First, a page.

File Explorer is a good example of Windows 11’s new look, particularly its updated left panel controls and colorful folder icons. Note the simplified ribbon along the top, which is far less busy and distracting than the previous File Explorer’s. The New button at the top left works for new folders or documents supported by your apps, and the same viewing options (list, details, differently sized icons) for files are available.
The overflow menu offers file compression, selection, and Properties options, as well as the old Folder Options dialog. The right-click context menus, which have grown longer and longer over the years, get shorter, smarter, and clearer in Windows 11. They now show only the most often-needed options, but you tap “Show more options” to see the extra menu items added by installed programs.
If you still want more out of your file manager, like tabs and tags, you always have the option of using one of several File Explorer Alternatives. But the 22H2 update adds tabs to the utility (see the screenshot above), so you don’t need to use an alternative if that’s all you’re after.
Widgets in Windows 11
Windows 11 has a Widget panel, which shows you tiles for news, weather, stock quotes, sports scores, and more. It’s not entirely new since the News and Interests Taskbar popup that arrived in Windows 10 recently is exceedingly similar, and a recent update made it even more similar, adding a weather indicator to the taskbar. In addition to Microsoft-produced first-party tiles in the Widgets panel, third-party developers will be able to offer content through Windows 11’s widgets later in 2022. Touch screen users can easily swipe in from the left to open them and you can full-screen the widget panel if you want a bigger view.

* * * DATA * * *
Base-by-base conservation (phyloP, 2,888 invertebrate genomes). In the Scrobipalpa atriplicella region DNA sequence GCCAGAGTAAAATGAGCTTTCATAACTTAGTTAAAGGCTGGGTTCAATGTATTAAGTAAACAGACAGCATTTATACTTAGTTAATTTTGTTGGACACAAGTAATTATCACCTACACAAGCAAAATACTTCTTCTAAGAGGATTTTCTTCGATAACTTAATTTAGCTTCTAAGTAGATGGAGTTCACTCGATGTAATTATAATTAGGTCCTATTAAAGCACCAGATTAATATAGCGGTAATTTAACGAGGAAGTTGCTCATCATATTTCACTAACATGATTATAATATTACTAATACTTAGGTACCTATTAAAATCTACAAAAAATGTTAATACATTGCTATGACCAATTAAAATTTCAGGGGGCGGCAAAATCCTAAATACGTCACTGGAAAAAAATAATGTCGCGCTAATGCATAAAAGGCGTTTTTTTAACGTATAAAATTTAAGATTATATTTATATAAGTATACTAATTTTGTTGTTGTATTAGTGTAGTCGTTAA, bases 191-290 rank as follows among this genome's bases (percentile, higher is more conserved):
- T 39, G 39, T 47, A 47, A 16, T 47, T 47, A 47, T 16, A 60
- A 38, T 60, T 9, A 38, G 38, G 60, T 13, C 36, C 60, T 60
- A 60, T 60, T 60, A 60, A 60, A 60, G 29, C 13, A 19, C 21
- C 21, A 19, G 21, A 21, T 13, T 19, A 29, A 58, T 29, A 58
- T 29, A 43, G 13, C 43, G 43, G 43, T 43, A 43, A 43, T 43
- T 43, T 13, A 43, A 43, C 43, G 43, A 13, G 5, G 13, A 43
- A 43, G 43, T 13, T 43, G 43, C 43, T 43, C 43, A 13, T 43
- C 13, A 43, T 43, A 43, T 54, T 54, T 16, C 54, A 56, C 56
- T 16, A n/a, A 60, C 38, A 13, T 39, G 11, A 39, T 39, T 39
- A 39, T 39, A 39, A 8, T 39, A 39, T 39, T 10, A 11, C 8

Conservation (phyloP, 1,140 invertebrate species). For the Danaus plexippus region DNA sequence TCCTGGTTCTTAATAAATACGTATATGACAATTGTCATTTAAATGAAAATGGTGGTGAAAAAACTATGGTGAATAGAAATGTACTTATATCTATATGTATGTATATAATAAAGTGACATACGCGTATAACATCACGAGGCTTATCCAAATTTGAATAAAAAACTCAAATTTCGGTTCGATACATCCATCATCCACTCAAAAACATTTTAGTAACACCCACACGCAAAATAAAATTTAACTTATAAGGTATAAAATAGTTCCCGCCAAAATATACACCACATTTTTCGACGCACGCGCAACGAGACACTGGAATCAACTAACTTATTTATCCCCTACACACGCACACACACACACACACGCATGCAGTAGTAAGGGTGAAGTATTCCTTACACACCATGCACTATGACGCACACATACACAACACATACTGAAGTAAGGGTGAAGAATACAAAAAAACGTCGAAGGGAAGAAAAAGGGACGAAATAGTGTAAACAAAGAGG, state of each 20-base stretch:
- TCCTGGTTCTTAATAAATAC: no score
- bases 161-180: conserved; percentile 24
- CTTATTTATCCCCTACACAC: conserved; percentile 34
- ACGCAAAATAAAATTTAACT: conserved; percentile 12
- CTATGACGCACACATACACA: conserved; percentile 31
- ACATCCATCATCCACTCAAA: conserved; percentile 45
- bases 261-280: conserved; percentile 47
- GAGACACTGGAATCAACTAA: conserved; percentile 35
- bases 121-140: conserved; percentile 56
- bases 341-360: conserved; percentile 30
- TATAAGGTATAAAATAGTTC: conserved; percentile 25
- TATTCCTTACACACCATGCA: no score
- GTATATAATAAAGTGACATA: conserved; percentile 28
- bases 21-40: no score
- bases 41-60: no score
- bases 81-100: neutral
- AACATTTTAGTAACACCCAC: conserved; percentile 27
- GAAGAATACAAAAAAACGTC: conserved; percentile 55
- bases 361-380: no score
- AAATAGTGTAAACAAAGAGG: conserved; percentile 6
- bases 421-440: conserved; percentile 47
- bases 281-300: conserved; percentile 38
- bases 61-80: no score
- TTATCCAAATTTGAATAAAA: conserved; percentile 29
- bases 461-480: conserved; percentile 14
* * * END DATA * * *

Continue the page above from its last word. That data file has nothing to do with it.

An Entertainment widget surfaces new movies and TV shows, and the Family widget is good for those who use Microsoft Family Safety parental controls tools.Windows 11 Home, Get 30% Off Now! Use Code: AMZSPECIAL30
Notifications and Quick Settings
Microsoft has split the Windows 10 Action Center into two separate panels and tap targets. This resembles Apple’s revamped macOS’s notification area, which used to be a clean, simple, single panel but is now a collection of smaller popups. The Windows 11 version isn’t quite as bad as the macOS one, but I still prefer the single Action Center panel for notifications and quick settings. I appreciate the circled number—like those on some mobile app icons—that shows how many notifications you have. Touch users can swipe in from the right to display the Notifications panel.